Two Hollywood heavyweights are crying foul over a major grocer’s inhumane treatment of animals.

In two open letters released today, Academy Award-nominated actor Joaquin Phoenix and TV legend Bob Barker denounced Safeway and its parent company, Albertsons, for allowing their egg suppliers to cram hens into cages so small birds can’t walk, fully spread their wings, or engage in other natural behaviors.

Phoenix, celebrated for his poignant performances in films such as Walk the Line and Her, pulls no punches in his letter to Safeway CEO Robert Miller: “Safeway is nothing more than a safe haven for animal abuse. In refusing to commit to ending [cages], you are stigmatizing yourself as a backwards, obstinate, heartless company.”

Barker, 19-time Emmy Award-winning host of The Price Is Right and longtime animal advocate, echoes this view in his letter to Miller, who also acts as CEO of Albertsons: “Albertsons claims to be a company with a conscience. But who in good conscience would condone by association an industry that locks an animal in a cage so small she can’t even spread her wings for her entire life?”

Phoenix’s and Barker’s letters are the latest volley against the grocers in a campaign by the international animal protection group Mercy For Animals. Among other actions, the group has staged protests at Safeway’s corporate headquarters and in front of Safeway locations, launched a petition that has been signed by more than 60,000 consumers, and coordinated an online advertising campaign featuring kids asking Safeway to go cage-free.

Hens on egg factory farms are subjected to unspeakable cruelty and neglect. Birds live on cage floors smaller than a sheet of notebook paper. Many birds become trapped and painfully mangled in cage wire or under feed trays. Dead hens are often left to rot alongside birds still laying eggs for human consumption. Battery cages are so cruel they’ve been banned by California, Michigan, and the European Union.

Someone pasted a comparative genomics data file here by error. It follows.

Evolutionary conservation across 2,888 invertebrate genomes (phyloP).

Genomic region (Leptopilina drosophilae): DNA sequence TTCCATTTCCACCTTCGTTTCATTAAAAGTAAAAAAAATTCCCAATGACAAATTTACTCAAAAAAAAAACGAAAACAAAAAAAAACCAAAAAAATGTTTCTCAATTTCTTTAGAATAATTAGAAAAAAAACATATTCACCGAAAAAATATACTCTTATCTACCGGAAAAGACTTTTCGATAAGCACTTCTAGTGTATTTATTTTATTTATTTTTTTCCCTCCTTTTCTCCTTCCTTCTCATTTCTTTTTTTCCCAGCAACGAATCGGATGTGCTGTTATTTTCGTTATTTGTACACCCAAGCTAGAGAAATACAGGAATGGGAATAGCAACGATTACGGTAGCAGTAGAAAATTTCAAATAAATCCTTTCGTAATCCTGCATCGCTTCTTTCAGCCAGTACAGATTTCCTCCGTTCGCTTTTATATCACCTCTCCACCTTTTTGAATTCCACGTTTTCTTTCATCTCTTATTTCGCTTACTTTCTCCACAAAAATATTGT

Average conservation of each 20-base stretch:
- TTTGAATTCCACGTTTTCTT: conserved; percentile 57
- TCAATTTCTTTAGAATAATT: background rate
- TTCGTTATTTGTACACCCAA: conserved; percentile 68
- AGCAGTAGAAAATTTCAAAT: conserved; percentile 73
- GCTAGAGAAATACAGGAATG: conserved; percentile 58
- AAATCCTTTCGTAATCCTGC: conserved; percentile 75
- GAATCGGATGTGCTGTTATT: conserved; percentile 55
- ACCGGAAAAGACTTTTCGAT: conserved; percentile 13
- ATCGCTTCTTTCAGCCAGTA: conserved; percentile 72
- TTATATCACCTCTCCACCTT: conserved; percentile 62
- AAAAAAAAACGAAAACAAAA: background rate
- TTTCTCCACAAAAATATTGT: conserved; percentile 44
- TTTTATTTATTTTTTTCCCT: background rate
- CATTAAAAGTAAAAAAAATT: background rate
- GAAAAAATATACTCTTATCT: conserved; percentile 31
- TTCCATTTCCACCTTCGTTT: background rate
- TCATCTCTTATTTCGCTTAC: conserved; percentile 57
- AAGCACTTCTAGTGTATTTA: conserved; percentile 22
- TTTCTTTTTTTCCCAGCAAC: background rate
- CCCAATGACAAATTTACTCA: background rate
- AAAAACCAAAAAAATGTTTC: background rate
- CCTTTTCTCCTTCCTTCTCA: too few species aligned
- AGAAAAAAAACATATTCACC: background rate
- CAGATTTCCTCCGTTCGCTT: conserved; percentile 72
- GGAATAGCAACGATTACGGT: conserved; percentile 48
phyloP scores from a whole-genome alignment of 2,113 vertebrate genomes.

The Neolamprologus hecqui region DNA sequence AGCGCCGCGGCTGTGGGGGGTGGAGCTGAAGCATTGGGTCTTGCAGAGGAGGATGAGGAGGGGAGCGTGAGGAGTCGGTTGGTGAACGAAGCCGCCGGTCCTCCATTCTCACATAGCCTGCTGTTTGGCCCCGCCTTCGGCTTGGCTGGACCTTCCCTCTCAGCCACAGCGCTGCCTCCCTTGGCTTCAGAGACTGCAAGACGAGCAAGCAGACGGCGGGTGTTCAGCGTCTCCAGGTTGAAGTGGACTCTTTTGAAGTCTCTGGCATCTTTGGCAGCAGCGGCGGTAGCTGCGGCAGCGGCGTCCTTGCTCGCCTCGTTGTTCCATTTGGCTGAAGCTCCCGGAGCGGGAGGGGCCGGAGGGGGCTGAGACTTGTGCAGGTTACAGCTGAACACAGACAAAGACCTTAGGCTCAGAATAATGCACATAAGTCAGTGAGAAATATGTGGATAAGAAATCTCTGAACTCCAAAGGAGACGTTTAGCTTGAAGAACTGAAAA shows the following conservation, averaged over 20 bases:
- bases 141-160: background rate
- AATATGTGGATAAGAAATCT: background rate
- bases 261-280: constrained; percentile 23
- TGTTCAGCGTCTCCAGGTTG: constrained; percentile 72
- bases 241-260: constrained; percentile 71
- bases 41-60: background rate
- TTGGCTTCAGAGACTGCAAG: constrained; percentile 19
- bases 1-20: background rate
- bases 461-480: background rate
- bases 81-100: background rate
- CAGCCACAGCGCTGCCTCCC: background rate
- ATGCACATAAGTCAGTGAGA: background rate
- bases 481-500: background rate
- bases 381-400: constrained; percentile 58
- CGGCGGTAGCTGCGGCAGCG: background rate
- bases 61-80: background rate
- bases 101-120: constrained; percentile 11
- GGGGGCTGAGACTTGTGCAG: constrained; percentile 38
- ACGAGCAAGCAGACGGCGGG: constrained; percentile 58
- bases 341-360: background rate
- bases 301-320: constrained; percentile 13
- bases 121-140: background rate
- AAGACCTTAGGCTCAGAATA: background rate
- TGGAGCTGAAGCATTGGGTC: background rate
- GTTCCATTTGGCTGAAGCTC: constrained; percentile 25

Though they represent two of the nation’s largest supermarkets, Safeway and Albertsons continue to lag behind their competitors, including Giant, Stop & Shop, CVS, Target, Costco, Trader Joe’s, and BJ’s Wholesale Club, which have already made public commitments to eliminating cages at the behest of conscious consumers. A Food Marketing Institute report found that consumers ranked animal welfare as one of their highest priorities.

Both Phoenix and Barker have previously supported MFA’s efforts for animals. Phoenix narrated an MFA undercover investigation depicting animal abuse at a Walmart supplier and joined forces with MFA and 300,000 consumers to petition the company to adopt meaningful animal welfare standards. Barker narrated hidden-camera footage captured by MFA that exposed egregious abuse of chickens raised for meat by American Humane Certified Foster Farms.

Barker’s letter noted that animal cruelty is not only bad for animals but bad for business: “Given the choice between shopping at a company that cares about animal welfare and shopping at one that does not, I have no doubt many customers will choose to leave Albertsons in favor of one of your more ethical competitors.”

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